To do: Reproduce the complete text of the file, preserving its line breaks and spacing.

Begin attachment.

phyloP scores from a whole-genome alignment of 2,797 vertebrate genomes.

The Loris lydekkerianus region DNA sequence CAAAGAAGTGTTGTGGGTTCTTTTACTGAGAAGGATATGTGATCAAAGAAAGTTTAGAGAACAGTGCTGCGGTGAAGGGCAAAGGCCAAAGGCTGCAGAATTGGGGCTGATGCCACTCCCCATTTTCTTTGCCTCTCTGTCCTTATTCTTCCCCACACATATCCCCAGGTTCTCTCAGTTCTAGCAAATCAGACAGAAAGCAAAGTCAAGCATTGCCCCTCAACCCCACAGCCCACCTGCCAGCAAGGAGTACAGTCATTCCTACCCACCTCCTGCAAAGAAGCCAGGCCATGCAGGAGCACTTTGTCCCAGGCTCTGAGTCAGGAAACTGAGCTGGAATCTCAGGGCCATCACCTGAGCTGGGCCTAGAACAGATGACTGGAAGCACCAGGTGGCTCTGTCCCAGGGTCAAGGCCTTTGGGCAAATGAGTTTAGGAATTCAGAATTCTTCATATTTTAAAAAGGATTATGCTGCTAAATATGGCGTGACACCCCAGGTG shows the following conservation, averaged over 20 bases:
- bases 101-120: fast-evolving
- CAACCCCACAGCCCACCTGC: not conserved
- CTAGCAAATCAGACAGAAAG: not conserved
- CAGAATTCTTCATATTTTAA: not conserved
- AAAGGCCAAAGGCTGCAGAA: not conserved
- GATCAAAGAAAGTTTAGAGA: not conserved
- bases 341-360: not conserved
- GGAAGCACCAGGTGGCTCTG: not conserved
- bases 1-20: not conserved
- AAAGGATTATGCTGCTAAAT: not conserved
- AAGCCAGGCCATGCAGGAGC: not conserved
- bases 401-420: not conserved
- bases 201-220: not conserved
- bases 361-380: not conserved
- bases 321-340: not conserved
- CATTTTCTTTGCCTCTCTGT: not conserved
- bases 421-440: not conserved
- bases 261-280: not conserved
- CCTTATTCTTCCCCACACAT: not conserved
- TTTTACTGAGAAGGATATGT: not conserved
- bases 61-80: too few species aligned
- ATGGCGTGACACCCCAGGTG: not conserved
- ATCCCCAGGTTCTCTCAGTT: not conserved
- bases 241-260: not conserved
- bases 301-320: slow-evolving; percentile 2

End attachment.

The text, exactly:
phyloP scores from a whole-genome alignment of 2,797 vertebrate genomes.

The Loris lydekkerianus region DNA sequence CAAAGAAGTGTTGTGGGTTCTTTTACTGAGAAGGATATGTGATCAAAGAAAGTTTAGAGAACAGTGCTGCGGTGAAGGGCAAAGGCCAAAGGCTGCAGAATTGGGGCTGATGCCACTCCCCATTTTCTTTGCCTCTCTGTCCTTATTCTTCCCCACACATATCCCCAGGTTCTCTCAGTTCTAGCAAATCAGACAGAAAGCAAAGTCAAGCATTGCCCCTCAACCCCACAGCCCACCTGCCAGCAAGGAGTACAGTCATTCCTACCCACCTCCTGCAAAGAAGCCAGGCCATGCAGGAGCACTTTGTCCCAGGCTCTGAGTCAGGAAACTGAGCTGGAATCTCAGGGCCATCACCTGAGCTGGGCCTAGAACAGATGACTGGAAGCACCAGGTGGCTCTGTCCCAGGGTCAAGGCCTTTGGGCAAATGAGTTTAGGAATTCAGAATTCTTCATATTTTAAAAAGGATTATGCTGCTAAATATGGCGTGACACCCCAGGTG shows the following conservation, averaged over 20 bases:
- bases 101-120: fast-evolving
- CAACCCCACAGCCCACCTGC: not conserved
- CTAGCAAATCAGACAGAAAG: not conserved
- CAGAATTCTTCATATTTTAA: not conserved
- AAAGGCCAAAGGCTGCAGAA: not conserved
- GATCAAAGAAAGTTTAGAGA: not conserved
- bases 341-360: not conserved
- GGAAGCACCAGGTGGCTCTG: not conserved
- bases 1-20: not conserved
- AAAGGATTATGCTGCTAAAT: not conserved
- AAGCCAGGCCATGCAGGAGC: not conserved
- bases 401-420: not conserved
- bases 201-220: not conserved
- bases 361-380: not conserved
- bases 321-340: not conserved
- CATTTTCTTTGCCTCTCTGT: not conserved
- bases 421-440: not conserved
- bases 261-280: not conserved
- CCTTATTCTTCCCCACACAT: not conserved
- TTTTACTGAGAAGGATATGT: not conserved
- bases 61-80: too few species aligned
- ATGGCGTGACACCCCAGGTG: not conserved
- ATCCCCAGGTTCTCTCAGTT: not conserved
- bases 241-260: not conserved
- bases 301-320: slow-evolving; percentile 2